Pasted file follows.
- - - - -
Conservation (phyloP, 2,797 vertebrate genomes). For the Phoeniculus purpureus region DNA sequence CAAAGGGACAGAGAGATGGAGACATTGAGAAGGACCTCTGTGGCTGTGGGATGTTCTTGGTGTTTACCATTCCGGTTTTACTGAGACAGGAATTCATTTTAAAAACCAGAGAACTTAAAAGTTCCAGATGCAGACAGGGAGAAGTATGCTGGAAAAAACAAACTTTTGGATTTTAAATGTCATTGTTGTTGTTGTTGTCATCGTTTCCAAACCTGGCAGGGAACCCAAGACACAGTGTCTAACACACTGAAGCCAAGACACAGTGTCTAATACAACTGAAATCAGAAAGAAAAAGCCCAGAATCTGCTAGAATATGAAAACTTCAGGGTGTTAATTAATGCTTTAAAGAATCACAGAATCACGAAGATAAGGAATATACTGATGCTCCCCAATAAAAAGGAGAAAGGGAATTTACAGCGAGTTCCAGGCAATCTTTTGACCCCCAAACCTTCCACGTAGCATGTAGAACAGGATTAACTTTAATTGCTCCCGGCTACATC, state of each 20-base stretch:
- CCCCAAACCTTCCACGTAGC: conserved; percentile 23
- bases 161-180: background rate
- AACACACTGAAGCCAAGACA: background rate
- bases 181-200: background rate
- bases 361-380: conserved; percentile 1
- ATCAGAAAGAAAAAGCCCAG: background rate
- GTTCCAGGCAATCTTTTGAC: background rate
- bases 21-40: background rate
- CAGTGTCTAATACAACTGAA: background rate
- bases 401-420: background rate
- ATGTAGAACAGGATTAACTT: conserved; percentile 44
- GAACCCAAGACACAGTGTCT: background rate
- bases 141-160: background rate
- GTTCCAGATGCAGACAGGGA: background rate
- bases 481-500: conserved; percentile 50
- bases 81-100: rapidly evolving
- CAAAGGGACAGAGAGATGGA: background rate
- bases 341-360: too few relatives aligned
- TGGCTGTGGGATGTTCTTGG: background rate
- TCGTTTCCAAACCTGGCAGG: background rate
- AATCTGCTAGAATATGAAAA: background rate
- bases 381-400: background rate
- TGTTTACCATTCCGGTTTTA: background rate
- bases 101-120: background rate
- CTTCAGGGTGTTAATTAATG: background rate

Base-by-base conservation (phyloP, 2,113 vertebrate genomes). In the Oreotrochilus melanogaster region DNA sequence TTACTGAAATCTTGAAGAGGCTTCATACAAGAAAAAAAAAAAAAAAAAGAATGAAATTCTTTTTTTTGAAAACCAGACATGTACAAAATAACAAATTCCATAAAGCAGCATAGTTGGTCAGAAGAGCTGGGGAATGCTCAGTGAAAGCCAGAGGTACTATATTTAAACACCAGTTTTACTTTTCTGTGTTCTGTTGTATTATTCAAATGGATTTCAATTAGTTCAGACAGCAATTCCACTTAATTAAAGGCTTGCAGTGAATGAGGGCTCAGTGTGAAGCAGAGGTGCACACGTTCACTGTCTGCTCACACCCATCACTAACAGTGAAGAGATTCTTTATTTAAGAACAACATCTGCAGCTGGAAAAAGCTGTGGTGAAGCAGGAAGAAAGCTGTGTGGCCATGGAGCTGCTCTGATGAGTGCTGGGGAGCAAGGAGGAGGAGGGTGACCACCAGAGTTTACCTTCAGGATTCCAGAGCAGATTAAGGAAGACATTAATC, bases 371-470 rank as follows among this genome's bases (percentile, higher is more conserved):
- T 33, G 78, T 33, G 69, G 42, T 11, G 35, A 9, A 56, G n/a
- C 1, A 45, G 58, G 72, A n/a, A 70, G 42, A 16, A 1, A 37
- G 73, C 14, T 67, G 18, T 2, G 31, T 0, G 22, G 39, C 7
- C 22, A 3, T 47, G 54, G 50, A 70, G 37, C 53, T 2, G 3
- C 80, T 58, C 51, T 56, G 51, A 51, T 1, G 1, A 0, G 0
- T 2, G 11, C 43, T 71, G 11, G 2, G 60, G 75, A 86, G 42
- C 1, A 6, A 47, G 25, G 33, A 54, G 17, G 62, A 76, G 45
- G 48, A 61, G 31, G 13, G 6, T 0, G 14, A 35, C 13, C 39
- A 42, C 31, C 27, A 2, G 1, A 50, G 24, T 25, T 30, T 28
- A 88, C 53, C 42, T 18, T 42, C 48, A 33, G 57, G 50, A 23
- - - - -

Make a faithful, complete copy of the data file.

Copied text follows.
Conservation (phyloP, 2,797 vertebrate genomes). For the Phoeniculus purpureus region DNA sequence CAAAGGGACAGAGAGATGGAGACATTGAGAAGGACCTCTGTGGCTGTGGGATGTTCTTGGTGTTTACCATTCCGGTTTTACTGAGACAGGAATTCATTTTAAAAACCAGAGAACTTAAAAGTTCCAGATGCAGACAGGGAGAAGTATGCTGGAAAAAACAAACTTTTGGATTTTAAATGTCATTGTTGTTGTTGTTGTCATCGTTTCCAAACCTGGCAGGGAACCCAAGACACAGTGTCTAACACACTGAAGCCAAGACACAGTGTCTAATACAACTGAAATCAGAAAGAAAAAGCCCAGAATCTGCTAGAATATGAAAACTTCAGGGTGTTAATTAATGCTTTAAAGAATCACAGAATCACGAAGATAAGGAATATACTGATGCTCCCCAATAAAAAGGAGAAAGGGAATTTACAGCGAGTTCCAGGCAATCTTTTGACCCCCAAACCTTCCACGTAGCATGTAGAACAGGATTAACTTTAATTGCTCCCGGCTACATC, state of each 20-base stretch:
- CCCCAAACCTTCCACGTAGC: conserved; percentile 23
- bases 161-180: background rate
- AACACACTGAAGCCAAGACA: background rate
- bases 181-200: background rate
- bases 361-380: conserved; percentile 1
- ATCAGAAAGAAAAAGCCCAG: background rate
- GTTCCAGGCAATCTTTTGAC: background rate
- bases 21-40: background rate
- CAGTGTCTAATACAACTGAA: background rate
- bases 401-420: background rate
- ATGTAGAACAGGATTAACTT: conserved; percentile 44
- GAACCCAAGACACAGTGTCT: background rate
- bases 141-160: background rate
- GTTCCAGATGCAGACAGGGA: background rate
- bases 481-500: conserved; percentile 50
- bases 81-100: rapidly evolving
- CAAAGGGACAGAGAGATGGA: background rate
- bases 341-360: too few relatives aligned
- TGGCTGTGGGATGTTCTTGG: background rate
- TCGTTTCCAAACCTGGCAGG: background rate
- AATCTGCTAGAATATGAAAA: background rate
- bases 381-400: background rate
- TGTTTACCATTCCGGTTTTA: background rate
- bases 101-120: background rate
- CTTCAGGGTGTTAATTAATG: background rate

Base-by-base conservation (phyloP, 2,113 vertebrate genomes). In the Oreotrochilus melanogaster region DNA sequence TTACTGAAATCTTGAAGAGGCTTCATACAAGAAAAAAAAAAAAAAAAAGAATGAAATTCTTTTTTTTGAAAACCAGACATGTACAAAATAACAAATTCCATAAAGCAGCATAGTTGGTCAGAAGAGCTGGGGAATGCTCAGTGAAAGCCAGAGGTACTATATTTAAACACCAGTTTTACTTTTCTGTGTTCTGTTGTATTATTCAAATGGATTTCAATTAGTTCAGACAGCAATTCCACTTAATTAAAGGCTTGCAGTGAATGAGGGCTCAGTGTGAAGCAGAGGTGCACACGTTCACTGTCTGCTCACACCCATCACTAACAGTGAAGAGATTCTTTATTTAAGAACAACATCTGCAGCTGGAAAAAGCTGTGGTGAAGCAGGAAGAAAGCTGTGTGGCCATGGAGCTGCTCTGATGAGTGCTGGGGAGCAAGGAGGAGGAGGGTGACCACCAGAGTTTACCTTCAGGATTCCAGAGCAGATTAAGGAAGACATTAATC, bases 371-470 rank as follows among this genome's bases (percentile, higher is more conserved):
- T 33, G 78, T 33, G 69, G 42, T 11, G 35, A 9, A 56, G n/a
- C 1, A 45, G 58, G 72, A n/a, A 70, G 42, A 16, A 1, A 37
- G 73, C 14, T 67, G 18, T 2, G 31, T 0, G 22, G 39, C 7
- C 22, A 3, T 47, G 54, G 50, A 70, G 37, C 53, T 2, G 3
- C 80, T 58, C 51, T 56, G 51, A 51, T 1, G 1, A 0, G 0
- T 2, G 11, C 43, T 71, G 11, G 2, G 60, G 75, A 86, G 42
- C 1, A 6, A 47, G 25, G 33, A 54, G 17, G 62, A 76, G 45
- G 48, A 61, G 31, G 13, G 6, T 0, G 14, A 35, C 13, C 39
- A 42, C 31, C 27, A 2, G 1, A 50, G 24, T 25, T 30, T 28
- A 88, C 53, C 42, T 18, T 42, C 48, A 33, G 57, G 50, A 23